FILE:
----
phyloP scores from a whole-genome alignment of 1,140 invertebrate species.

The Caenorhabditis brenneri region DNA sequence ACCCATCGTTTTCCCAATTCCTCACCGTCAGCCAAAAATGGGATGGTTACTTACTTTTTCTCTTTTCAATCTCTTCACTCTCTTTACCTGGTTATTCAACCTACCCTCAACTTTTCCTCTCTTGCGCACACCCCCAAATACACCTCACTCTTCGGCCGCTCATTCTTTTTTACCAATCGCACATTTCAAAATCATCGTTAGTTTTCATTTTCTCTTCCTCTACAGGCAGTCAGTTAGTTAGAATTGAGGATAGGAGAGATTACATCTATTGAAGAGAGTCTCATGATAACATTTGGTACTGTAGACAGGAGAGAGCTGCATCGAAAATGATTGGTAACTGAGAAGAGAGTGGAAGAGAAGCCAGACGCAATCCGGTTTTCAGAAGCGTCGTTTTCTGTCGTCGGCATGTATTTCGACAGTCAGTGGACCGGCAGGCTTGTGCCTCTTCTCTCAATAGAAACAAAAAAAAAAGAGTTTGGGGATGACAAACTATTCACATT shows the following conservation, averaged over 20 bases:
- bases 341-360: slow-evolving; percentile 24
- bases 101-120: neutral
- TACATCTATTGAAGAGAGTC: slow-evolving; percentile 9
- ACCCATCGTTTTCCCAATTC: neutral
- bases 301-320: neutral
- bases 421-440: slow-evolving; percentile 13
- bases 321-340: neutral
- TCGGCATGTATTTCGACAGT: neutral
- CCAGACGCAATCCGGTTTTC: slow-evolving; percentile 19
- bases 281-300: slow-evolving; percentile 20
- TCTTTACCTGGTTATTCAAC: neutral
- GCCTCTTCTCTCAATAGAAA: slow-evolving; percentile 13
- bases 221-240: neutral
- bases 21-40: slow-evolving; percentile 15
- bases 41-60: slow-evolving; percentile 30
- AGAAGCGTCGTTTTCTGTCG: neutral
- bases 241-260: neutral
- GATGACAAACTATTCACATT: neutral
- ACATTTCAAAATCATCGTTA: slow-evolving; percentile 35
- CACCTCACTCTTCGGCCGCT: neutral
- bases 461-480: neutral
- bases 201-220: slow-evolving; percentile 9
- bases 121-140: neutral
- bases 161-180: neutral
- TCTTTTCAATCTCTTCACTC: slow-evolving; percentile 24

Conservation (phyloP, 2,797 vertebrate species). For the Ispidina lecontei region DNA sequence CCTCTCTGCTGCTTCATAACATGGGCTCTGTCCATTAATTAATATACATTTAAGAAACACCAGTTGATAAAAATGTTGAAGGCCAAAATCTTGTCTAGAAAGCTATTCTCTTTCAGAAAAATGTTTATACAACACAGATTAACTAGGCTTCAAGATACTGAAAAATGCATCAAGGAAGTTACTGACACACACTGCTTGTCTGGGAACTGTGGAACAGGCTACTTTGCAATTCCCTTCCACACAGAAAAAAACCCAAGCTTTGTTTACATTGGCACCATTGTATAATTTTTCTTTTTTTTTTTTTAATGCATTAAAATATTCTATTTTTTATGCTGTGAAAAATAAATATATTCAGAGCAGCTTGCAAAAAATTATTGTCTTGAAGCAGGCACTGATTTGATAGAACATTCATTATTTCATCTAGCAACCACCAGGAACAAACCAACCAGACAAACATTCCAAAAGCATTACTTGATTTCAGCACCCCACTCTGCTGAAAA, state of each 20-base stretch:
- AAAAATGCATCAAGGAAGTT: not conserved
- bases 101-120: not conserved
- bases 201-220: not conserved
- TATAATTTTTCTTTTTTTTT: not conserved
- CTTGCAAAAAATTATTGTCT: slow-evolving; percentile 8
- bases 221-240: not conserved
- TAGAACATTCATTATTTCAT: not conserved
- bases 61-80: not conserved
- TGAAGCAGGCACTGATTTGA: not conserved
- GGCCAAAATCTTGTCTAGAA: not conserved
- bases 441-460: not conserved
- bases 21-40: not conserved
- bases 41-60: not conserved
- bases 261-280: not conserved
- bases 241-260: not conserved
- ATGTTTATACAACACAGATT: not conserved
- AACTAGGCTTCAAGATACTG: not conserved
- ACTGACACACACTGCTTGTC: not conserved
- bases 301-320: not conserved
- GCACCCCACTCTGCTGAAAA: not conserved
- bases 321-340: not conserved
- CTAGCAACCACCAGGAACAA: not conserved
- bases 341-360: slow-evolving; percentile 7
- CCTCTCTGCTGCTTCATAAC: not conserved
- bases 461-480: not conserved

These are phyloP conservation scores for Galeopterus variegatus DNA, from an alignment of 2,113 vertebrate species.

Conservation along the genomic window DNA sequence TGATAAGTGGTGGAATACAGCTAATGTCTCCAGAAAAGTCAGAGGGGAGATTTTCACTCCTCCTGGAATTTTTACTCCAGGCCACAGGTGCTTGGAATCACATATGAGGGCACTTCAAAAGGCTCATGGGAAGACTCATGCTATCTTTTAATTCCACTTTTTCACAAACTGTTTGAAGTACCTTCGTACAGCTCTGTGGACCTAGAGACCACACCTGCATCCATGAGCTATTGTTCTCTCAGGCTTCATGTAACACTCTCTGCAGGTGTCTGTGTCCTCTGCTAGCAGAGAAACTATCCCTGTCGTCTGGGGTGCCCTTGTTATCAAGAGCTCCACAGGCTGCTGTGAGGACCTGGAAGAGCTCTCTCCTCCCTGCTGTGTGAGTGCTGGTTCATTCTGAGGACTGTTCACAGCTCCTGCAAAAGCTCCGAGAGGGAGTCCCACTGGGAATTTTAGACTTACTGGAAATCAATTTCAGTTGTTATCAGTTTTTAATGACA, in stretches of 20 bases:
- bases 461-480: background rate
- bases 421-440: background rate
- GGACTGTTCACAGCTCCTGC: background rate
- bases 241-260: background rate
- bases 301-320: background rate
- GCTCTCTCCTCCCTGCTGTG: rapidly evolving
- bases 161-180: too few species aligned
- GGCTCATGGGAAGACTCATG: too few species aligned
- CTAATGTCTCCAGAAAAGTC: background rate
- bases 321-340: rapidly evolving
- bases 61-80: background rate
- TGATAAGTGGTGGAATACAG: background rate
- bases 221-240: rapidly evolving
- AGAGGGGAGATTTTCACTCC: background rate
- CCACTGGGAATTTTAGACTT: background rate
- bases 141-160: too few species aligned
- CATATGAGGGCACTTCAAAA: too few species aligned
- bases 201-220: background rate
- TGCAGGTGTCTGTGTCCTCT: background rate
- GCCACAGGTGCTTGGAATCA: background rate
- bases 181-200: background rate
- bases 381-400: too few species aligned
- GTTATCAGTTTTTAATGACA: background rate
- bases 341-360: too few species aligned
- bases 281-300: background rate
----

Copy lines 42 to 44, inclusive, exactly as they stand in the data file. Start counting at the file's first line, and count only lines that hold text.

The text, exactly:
- bases 261-280: not conserved
- bases 241-260: not conserved
- ATGTTTATACAACACAGATT: not conserved